Make it Fun: Teach Kids to Save Energy
Parents may understand that saving energy is a part of managing a household budget. But, kids? Most likely, they need some help.
The good news is that teaching kids about energy efficiency can be fun. By making energy-saving steps entertaining for kids, they’ll have an easier time learning.
Not sure how? Try some of these kid-friendly lessons to make energy efficiency fun.
Make conserving energy part of your daily bedtime routine. Walk around your house with your child and say “goodnight” to every light while turning it off.
Pretend your child is a police officer on “light duty.” Give your child the job of turning off all lights in your home to enforce the idea of saving energy.
If you have a smart thermostat, use your smart thermostat’s app to access your energy use. Make it a game for your kids to guess your daily energy use, based on the recent weather temperatures. The guess (or guesses) closest to your actual energy use gets a reward.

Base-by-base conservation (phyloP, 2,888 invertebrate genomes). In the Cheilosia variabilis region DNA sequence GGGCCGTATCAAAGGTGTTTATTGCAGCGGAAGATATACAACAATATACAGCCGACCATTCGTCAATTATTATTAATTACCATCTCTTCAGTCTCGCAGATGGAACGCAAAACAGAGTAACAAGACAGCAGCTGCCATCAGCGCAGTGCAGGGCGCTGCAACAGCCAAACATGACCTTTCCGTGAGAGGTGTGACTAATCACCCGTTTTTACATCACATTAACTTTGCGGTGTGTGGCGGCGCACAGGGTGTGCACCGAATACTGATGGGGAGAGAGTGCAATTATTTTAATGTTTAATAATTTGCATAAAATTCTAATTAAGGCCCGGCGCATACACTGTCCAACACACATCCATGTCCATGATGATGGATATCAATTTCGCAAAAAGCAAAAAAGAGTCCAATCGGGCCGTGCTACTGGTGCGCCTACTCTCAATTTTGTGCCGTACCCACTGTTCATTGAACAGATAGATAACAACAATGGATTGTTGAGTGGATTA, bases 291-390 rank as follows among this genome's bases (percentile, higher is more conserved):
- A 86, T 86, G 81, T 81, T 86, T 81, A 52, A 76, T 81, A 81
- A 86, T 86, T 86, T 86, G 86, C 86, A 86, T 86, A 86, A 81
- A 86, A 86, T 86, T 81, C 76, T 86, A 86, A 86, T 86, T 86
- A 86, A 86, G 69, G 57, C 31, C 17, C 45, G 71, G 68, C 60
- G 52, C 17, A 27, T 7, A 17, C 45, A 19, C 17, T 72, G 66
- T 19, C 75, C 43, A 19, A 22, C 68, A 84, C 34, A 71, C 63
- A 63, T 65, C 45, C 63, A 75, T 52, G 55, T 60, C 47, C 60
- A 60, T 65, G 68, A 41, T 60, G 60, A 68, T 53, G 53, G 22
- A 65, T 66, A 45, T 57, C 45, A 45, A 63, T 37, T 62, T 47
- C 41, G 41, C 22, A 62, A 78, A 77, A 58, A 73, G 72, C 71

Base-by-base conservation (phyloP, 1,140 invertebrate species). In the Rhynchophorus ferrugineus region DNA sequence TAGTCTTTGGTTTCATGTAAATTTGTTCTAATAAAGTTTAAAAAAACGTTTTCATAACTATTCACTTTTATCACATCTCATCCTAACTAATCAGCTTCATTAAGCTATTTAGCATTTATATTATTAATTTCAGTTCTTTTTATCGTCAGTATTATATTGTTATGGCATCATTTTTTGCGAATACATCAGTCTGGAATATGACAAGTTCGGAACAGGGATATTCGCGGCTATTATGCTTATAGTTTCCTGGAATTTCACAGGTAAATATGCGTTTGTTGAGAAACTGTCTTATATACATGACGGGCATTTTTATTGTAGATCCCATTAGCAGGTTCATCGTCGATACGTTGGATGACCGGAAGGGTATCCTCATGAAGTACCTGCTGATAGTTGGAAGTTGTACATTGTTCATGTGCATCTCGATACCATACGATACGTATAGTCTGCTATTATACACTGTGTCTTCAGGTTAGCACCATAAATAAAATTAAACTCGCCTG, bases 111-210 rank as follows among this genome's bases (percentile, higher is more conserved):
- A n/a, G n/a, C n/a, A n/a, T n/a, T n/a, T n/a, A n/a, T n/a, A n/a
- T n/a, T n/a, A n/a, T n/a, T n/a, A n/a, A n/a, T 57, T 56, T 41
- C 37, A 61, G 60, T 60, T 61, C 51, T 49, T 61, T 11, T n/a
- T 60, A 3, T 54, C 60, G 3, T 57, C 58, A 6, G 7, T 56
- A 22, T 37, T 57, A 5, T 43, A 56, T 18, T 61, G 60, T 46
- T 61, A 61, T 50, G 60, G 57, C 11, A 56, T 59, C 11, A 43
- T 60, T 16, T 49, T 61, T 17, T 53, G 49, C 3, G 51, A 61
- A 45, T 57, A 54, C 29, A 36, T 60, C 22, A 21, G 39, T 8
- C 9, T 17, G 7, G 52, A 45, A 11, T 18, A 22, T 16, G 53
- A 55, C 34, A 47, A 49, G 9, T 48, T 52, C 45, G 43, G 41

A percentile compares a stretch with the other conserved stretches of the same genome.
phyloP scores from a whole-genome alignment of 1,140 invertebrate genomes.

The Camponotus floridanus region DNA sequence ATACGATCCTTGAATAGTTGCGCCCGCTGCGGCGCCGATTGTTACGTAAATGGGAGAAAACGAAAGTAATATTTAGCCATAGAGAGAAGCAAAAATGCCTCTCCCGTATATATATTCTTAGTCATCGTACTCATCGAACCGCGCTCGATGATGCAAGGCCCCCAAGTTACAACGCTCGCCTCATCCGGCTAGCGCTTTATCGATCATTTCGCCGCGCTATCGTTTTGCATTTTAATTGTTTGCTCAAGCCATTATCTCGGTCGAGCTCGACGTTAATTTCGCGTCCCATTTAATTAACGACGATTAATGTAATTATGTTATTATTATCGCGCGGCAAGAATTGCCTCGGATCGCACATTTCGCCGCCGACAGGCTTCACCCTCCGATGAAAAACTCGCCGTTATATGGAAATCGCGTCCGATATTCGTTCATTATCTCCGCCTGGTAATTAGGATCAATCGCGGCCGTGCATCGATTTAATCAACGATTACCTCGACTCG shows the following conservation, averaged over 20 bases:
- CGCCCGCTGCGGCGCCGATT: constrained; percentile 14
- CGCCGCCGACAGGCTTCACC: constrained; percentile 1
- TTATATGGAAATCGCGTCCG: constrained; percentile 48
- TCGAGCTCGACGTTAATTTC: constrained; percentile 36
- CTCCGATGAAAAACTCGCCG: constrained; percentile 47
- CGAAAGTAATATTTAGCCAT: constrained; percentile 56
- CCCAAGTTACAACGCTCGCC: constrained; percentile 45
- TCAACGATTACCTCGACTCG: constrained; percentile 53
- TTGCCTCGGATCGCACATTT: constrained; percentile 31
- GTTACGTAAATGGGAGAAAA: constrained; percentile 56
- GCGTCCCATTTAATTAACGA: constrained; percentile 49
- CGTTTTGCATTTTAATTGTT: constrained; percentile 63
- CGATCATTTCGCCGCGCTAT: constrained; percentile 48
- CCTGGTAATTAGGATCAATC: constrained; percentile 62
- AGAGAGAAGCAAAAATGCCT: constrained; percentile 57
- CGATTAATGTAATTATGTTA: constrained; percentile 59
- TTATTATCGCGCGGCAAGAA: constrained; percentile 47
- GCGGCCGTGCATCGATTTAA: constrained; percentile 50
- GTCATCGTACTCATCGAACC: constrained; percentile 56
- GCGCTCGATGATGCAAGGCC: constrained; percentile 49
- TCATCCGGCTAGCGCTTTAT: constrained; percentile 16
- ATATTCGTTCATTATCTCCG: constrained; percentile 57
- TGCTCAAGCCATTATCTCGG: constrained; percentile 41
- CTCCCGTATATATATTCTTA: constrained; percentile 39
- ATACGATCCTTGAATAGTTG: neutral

Dinner Powered by Kids
Encourage your kids to prepare a family dinner that doesn’t use electricity. That means skipping the microwave and oven to create a healthy family meal (hey, salads count!).
Have your child put on a “detective suit” and pretend to go hunting for energy wasters, like devices plugged in electrical outlets that aren’t in use, or dripping faucets.
Find potential air leaks in your home by using a piece of ribbon. Hold the ribbon around window frames and gaps around doors. If the ribbon moves, there’s an air gap – which means your house is losing energy. If you find an air leak, involve your kids in buying and installing weather stripping.
During a week, aim to check all five of these boxes for your household. Make this a family game and celebrate your accomplishment when you check all five boxes:
- Turn off all lights before leaving your home
- Take a shower in five minutes or less to conserve heated water
- Wash clothes in a full load of the washing machine using cold water, which saves energy
- Have a “digital detox” day or a few hours and skip turning on TVs, computers, video games and smartphones
- Keep your thermostat at 68 degrees in the winter and 78 degrees in the summer